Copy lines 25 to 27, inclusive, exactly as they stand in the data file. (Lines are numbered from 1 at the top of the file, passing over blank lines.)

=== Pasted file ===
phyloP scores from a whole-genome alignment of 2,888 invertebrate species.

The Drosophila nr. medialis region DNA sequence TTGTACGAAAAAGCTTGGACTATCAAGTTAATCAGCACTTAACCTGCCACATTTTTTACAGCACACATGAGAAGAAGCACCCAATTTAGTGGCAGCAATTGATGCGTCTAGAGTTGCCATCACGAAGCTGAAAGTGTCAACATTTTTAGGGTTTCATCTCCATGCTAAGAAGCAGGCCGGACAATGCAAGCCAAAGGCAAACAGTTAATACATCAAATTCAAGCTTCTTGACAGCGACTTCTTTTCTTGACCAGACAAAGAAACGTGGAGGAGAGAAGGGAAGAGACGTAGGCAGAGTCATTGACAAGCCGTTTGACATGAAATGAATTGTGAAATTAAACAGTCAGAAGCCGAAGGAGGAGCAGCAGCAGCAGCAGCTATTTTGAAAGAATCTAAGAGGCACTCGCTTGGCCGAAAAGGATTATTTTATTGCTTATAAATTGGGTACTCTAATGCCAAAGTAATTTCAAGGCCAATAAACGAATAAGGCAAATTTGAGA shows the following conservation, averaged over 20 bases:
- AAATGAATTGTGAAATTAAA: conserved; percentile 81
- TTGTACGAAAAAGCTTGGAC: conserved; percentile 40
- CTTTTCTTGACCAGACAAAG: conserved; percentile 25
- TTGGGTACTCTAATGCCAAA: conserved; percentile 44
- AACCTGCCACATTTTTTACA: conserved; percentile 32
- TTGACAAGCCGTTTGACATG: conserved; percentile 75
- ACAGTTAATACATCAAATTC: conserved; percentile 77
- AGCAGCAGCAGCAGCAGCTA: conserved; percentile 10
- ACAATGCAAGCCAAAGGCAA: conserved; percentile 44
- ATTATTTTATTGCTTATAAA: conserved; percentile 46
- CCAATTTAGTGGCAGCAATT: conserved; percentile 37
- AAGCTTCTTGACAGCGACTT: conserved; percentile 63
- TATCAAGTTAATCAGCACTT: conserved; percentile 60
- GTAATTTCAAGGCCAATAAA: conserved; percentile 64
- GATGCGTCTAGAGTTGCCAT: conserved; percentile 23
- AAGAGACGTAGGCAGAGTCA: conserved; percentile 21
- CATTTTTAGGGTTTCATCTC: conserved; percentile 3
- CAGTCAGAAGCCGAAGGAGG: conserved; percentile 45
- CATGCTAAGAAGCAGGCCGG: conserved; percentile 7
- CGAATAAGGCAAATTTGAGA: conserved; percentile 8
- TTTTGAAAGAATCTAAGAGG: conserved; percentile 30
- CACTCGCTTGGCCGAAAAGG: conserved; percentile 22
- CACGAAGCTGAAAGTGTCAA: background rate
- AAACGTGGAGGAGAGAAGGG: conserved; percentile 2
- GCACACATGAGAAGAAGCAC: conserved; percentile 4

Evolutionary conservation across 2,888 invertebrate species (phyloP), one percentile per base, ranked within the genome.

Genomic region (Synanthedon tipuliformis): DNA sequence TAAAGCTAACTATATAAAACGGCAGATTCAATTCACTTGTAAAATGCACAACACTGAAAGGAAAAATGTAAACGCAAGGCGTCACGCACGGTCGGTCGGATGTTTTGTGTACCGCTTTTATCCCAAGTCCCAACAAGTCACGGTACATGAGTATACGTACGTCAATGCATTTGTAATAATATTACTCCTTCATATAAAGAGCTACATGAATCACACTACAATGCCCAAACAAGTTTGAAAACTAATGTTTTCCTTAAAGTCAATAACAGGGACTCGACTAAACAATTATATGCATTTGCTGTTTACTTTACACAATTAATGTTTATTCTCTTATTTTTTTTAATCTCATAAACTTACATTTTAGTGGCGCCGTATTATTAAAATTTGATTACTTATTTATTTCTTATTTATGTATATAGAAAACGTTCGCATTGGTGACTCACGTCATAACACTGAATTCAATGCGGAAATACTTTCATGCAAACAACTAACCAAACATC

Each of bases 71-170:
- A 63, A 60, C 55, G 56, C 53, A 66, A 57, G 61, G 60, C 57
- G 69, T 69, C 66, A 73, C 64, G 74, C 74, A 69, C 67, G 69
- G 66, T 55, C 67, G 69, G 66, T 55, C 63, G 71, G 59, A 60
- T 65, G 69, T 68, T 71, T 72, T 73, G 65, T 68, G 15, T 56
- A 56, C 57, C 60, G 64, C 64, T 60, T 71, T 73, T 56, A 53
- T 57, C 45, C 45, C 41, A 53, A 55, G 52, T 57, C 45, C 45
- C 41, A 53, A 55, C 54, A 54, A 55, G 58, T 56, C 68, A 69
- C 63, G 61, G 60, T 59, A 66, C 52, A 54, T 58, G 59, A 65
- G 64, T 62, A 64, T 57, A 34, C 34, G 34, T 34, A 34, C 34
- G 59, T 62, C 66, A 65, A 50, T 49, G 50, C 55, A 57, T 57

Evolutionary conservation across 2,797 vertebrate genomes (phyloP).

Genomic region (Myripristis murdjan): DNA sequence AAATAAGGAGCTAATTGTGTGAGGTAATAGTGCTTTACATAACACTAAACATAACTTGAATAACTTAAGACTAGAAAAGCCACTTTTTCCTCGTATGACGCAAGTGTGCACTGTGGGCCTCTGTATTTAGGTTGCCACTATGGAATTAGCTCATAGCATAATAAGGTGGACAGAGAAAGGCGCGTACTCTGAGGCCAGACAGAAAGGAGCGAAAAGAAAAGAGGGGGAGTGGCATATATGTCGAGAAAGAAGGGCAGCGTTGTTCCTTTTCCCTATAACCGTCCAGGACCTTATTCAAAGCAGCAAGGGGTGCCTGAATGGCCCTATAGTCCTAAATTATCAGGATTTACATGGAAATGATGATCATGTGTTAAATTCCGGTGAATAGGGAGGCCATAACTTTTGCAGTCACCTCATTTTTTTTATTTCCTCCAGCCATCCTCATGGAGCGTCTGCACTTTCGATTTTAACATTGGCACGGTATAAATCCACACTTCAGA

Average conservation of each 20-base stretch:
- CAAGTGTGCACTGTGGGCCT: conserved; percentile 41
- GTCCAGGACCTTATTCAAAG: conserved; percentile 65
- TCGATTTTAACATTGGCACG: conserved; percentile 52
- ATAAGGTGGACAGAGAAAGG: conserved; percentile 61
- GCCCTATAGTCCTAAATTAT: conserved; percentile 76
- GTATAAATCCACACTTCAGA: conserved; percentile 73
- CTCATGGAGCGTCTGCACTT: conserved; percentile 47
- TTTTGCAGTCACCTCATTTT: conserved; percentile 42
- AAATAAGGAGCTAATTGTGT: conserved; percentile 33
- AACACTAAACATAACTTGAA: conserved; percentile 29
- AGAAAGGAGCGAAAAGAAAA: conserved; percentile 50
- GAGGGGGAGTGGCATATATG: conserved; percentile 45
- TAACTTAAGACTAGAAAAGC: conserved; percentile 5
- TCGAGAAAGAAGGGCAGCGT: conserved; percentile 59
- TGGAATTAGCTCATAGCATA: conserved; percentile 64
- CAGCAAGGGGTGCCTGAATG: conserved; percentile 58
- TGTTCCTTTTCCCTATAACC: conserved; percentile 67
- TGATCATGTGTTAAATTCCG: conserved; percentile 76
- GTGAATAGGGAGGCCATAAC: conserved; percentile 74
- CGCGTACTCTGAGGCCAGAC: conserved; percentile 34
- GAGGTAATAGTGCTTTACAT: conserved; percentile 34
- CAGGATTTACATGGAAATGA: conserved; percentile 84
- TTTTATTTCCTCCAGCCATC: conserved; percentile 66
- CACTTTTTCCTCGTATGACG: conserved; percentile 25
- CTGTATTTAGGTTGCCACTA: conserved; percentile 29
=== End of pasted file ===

- CACGAAGCTGAAAGTGTCAA: background rate
- AAACGTGGAGGAGAGAAGGG: conserved; percentile 2
- GCACACATGAGAAGAAGCAC: conserved; percentile 4